The particulars of ISIS’s religious beliefs are on display for the whole world to see — a creed of utter religious nihilism, engaged in a homicidal mockery of Sunni Islam. I myself profess no religious faith, but I happily coexist with Muslims intellectually and culturally, as I’m sure many readers do. Sunni Muslims, engaged with their faith in ways that do not offend our basic human empathy, are charitable, hospitable, and possess a poetic and ironic awareness of their faith’s culture, history, and art. I have no doubt the same is true of the other branches of Islam.
I take issue not with Islam, but with the nihilistic and murderous impulses that ISIS has woven into its particular Islamic tapestry. The barbaric notion of ‘convert or die,’ forcing people to flee into the Arabian deserts at the height of summer, the deliberate destruction of sites of human heritage and cultural value, these behaviors should incite loathing and calls for resistance among the humane and progressive left. Yet, it is almost an article of faith that the left, confronted with the duty to aid our brothers and sisters as they are persecuted and slain, will sit on its hands.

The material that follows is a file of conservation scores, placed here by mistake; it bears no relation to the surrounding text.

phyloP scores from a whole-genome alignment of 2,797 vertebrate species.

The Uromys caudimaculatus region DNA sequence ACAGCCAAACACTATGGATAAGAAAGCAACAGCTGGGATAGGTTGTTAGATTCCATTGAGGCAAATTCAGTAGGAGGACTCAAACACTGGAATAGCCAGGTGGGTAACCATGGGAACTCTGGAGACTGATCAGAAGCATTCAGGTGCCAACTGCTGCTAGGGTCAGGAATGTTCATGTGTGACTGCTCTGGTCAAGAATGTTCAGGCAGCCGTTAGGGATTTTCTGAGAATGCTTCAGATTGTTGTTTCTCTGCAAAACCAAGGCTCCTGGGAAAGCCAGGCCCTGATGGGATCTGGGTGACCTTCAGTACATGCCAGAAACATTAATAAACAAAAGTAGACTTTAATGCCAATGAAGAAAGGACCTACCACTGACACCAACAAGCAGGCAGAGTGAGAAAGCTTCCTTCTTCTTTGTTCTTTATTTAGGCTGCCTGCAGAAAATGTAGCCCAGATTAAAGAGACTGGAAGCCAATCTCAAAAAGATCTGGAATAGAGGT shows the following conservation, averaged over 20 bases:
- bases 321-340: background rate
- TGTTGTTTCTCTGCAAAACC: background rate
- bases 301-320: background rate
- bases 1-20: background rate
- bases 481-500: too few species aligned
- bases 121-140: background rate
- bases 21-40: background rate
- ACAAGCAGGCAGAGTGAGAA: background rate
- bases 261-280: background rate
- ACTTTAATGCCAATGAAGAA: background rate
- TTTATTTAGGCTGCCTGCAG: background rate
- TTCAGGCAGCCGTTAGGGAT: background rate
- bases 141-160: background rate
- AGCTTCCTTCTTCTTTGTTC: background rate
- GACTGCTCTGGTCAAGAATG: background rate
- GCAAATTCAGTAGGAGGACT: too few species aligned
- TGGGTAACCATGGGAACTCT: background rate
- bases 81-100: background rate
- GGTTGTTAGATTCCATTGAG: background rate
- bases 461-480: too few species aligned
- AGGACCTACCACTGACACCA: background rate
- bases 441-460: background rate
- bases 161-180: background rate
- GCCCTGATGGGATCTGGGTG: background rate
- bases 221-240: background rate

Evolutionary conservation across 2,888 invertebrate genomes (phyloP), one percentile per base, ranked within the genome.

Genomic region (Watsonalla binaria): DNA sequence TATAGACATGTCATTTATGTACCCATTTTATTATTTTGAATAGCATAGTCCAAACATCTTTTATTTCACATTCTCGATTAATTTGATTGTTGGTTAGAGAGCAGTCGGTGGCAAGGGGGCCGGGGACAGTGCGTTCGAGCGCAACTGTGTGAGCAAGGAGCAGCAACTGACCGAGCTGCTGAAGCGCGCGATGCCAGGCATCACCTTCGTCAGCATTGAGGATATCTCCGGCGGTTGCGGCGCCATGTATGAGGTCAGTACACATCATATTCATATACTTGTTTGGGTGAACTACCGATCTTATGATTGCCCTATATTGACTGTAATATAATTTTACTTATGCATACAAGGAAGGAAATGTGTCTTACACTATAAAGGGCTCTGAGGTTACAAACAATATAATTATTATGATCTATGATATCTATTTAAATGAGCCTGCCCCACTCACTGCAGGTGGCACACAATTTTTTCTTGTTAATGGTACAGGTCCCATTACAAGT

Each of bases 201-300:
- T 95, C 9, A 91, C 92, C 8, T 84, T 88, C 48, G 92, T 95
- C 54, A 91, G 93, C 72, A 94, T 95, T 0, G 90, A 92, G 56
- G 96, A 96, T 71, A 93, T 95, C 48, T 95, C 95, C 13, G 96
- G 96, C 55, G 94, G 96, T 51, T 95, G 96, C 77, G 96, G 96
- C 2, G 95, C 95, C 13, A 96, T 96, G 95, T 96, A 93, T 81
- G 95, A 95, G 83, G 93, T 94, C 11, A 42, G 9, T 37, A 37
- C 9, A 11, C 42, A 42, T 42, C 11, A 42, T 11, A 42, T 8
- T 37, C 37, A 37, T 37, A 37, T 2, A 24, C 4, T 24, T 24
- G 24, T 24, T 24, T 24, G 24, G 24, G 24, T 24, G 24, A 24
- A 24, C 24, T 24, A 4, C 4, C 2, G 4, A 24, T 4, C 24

The call for punitive sanctions – so effective against murderous tyrants that Saddam Hussein managed to build palaces to his own squalid glory even while his country suffered and starved around him – falls on deaf ears. Who would we we sanction? ISIS is not a recognized state, does not deserve such status, and in any case would probably reject it. Who shall we invite to the table? Abu Bakr al-Baghdadi has made it clear what he thinks of anyone who disagrees with him, and the newly dug mass graves are a convincing proof of his intent.